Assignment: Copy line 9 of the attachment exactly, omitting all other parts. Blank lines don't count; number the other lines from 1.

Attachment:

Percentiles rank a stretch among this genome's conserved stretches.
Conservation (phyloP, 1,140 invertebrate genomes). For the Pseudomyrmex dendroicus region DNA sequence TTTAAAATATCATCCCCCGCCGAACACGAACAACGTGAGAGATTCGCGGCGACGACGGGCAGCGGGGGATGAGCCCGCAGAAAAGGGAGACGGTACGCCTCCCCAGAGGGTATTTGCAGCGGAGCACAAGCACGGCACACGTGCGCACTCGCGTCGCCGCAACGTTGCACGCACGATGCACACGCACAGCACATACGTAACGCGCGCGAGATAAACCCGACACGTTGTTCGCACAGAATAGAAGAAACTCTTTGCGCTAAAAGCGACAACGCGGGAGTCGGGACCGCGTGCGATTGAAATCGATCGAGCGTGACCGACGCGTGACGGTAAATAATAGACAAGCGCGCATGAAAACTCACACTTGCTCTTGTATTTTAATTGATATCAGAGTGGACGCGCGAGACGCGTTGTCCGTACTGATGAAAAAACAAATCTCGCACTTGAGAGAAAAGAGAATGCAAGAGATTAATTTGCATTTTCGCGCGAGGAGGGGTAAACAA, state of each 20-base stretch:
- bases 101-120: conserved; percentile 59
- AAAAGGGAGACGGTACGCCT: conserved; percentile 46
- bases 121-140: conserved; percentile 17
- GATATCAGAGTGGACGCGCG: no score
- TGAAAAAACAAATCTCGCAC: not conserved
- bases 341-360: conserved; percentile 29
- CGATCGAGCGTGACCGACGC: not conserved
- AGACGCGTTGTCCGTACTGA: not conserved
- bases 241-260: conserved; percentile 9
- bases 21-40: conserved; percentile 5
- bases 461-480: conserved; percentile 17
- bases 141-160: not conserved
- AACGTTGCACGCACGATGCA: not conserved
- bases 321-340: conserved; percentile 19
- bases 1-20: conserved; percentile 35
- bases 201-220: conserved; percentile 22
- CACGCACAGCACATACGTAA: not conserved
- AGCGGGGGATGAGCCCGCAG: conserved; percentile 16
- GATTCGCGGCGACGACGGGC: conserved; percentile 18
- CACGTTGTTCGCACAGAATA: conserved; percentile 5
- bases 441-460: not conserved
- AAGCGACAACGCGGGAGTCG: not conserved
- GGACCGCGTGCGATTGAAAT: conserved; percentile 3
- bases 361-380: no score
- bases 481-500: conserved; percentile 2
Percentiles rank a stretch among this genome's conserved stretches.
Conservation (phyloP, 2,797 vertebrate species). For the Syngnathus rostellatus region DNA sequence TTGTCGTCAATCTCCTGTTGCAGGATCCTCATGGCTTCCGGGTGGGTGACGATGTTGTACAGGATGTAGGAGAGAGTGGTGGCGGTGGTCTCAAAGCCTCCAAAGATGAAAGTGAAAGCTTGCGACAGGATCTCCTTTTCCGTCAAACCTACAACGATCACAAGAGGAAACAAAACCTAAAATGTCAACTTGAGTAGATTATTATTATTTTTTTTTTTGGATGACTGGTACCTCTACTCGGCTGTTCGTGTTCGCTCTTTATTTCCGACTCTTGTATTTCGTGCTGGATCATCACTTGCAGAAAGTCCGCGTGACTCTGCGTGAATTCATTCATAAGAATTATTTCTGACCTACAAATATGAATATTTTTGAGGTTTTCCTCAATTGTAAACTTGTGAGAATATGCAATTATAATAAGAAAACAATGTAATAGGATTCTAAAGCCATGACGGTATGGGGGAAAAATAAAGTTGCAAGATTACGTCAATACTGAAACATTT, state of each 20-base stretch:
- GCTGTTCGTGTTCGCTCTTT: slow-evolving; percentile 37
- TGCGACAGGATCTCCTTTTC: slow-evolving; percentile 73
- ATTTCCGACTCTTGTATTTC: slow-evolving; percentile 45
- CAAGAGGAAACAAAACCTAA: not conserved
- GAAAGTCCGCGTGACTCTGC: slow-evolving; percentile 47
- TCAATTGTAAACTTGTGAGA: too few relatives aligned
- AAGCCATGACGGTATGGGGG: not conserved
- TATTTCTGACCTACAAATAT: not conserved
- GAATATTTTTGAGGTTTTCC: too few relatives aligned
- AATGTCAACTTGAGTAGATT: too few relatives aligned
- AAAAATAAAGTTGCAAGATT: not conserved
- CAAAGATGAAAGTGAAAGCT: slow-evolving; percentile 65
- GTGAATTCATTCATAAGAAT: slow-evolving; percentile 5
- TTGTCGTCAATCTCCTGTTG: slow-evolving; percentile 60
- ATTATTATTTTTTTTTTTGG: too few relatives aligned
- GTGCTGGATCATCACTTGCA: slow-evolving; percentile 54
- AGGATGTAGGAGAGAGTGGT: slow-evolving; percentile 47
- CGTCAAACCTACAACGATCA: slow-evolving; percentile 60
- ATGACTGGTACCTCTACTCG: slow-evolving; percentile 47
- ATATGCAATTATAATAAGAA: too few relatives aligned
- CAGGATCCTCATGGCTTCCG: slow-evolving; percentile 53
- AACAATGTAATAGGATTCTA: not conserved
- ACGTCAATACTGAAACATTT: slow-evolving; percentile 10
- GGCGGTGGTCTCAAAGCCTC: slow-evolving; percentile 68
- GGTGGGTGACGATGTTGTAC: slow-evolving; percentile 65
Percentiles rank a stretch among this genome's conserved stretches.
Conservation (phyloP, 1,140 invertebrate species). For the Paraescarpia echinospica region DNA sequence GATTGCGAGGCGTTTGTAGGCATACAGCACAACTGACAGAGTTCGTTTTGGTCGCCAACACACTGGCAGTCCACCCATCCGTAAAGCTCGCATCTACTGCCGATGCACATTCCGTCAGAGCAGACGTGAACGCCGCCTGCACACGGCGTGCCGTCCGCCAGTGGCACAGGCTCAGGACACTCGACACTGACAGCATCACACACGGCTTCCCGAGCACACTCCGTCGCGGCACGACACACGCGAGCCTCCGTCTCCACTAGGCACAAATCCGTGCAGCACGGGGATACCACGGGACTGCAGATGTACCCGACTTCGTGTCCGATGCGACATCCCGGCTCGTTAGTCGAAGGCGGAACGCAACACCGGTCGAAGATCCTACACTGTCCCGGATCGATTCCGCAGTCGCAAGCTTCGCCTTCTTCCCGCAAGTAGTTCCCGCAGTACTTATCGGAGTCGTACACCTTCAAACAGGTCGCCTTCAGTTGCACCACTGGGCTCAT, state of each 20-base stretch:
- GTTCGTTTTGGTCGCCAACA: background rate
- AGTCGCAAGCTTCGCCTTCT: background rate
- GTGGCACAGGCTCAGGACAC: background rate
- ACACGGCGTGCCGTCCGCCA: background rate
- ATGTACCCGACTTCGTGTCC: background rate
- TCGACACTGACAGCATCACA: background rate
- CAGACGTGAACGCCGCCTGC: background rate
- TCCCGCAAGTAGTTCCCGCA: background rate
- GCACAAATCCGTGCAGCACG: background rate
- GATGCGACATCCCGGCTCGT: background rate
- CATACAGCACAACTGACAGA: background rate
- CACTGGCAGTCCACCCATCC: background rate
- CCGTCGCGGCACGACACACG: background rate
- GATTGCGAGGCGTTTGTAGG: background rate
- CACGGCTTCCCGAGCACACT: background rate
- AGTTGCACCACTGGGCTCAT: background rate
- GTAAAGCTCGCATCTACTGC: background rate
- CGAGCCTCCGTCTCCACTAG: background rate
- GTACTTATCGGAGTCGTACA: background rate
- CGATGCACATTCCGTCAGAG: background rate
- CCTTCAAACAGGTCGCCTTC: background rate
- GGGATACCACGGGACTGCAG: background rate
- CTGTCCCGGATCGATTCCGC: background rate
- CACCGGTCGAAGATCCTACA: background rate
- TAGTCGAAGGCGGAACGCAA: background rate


- CGATCGAGCGTGACCGACGC: not conserved